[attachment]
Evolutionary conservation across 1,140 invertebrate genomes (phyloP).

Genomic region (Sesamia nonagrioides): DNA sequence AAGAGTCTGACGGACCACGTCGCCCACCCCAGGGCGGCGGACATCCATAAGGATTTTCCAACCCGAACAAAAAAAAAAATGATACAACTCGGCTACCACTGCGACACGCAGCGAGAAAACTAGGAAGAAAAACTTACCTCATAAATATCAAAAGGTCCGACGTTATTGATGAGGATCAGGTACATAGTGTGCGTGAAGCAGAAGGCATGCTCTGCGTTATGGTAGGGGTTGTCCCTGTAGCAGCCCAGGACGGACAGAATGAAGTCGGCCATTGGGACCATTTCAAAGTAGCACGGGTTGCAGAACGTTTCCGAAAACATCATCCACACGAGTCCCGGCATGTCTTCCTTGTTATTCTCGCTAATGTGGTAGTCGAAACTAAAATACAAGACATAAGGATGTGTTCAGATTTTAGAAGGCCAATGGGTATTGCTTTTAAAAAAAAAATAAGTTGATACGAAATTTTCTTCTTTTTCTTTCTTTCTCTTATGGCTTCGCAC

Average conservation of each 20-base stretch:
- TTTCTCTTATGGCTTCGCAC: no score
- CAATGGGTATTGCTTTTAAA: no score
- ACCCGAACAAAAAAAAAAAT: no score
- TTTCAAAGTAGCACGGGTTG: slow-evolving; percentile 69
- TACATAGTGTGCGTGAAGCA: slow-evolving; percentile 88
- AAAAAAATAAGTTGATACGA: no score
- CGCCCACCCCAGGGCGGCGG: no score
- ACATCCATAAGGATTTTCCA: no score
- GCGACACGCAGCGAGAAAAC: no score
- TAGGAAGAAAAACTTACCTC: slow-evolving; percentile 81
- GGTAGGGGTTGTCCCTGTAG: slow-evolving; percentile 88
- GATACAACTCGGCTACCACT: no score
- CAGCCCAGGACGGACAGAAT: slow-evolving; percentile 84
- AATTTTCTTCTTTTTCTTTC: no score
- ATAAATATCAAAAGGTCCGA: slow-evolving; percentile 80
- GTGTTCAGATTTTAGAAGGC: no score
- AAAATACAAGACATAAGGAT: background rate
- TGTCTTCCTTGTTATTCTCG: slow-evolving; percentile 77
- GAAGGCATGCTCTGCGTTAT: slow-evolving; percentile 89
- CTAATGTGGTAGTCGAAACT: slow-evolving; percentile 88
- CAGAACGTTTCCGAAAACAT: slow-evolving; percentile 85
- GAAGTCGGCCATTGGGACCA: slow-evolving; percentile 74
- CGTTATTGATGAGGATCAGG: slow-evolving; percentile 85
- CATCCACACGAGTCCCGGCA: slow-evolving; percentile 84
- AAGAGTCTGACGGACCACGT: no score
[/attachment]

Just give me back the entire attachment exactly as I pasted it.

Evolutionary conservation across 1,140 invertebrate genomes (phyloP).

Genomic region (Sesamia nonagrioides): DNA sequence AAGAGTCTGACGGACCACGTCGCCCACCCCAGGGCGGCGGACATCCATAAGGATTTTCCAACCCGAACAAAAAAAAAAATGATACAACTCGGCTACCACTGCGACACGCAGCGAGAAAACTAGGAAGAAAAACTTACCTCATAAATATCAAAAGGTCCGACGTTATTGATGAGGATCAGGTACATAGTGTGCGTGAAGCAGAAGGCATGCTCTGCGTTATGGTAGGGGTTGTCCCTGTAGCAGCCCAGGACGGACAGAATGAAGTCGGCCATTGGGACCATTTCAAAGTAGCACGGGTTGCAGAACGTTTCCGAAAACATCATCCACACGAGTCCCGGCATGTCTTCCTTGTTATTCTCGCTAATGTGGTAGTCGAAACTAAAATACAAGACATAAGGATGTGTTCAGATTTTAGAAGGCCAATGGGTATTGCTTTTAAAAAAAAAATAAGTTGATACGAAATTTTCTTCTTTTTCTTTCTTTCTCTTATGGCTTCGCAC

Average conservation of each 20-base stretch:
- TTTCTCTTATGGCTTCGCAC: no score
- CAATGGGTATTGCTTTTAAA: no score
- ACCCGAACAAAAAAAAAAAT: no score
- TTTCAAAGTAGCACGGGTTG: slow-evolving; percentile 69
- TACATAGTGTGCGTGAAGCA: slow-evolving; percentile 88
- AAAAAAATAAGTTGATACGA: no score
- CGCCCACCCCAGGGCGGCGG: no score
- ACATCCATAAGGATTTTCCA: no score
- GCGACACGCAGCGAGAAAAC: no score
- TAGGAAGAAAAACTTACCTC: slow-evolving; percentile 81
- GGTAGGGGTTGTCCCTGTAG: slow-evolving; percentile 88
- GATACAACTCGGCTACCACT: no score
- CAGCCCAGGACGGACAGAAT: slow-evolving; percentile 84
- AATTTTCTTCTTTTTCTTTC: no score
- ATAAATATCAAAAGGTCCGA: slow-evolving; percentile 80
- GTGTTCAGATTTTAGAAGGC: no score
- AAAATACAAGACATAAGGAT: background rate
- TGTCTTCCTTGTTATTCTCG: slow-evolving; percentile 77
- GAAGGCATGCTCTGCGTTAT: slow-evolving; percentile 89
- CTAATGTGGTAGTCGAAACT: slow-evolving; percentile 88
- CAGAACGTTTCCGAAAACAT: slow-evolving; percentile 85
- GAAGTCGGCCATTGGGACCA: slow-evolving; percentile 74
- CGTTATTGATGAGGATCAGG: slow-evolving; percentile 85
- CATCCACACGAGTCCCGGCA: slow-evolving; percentile 84
- AAGAGTCTGACGGACCACGT: no score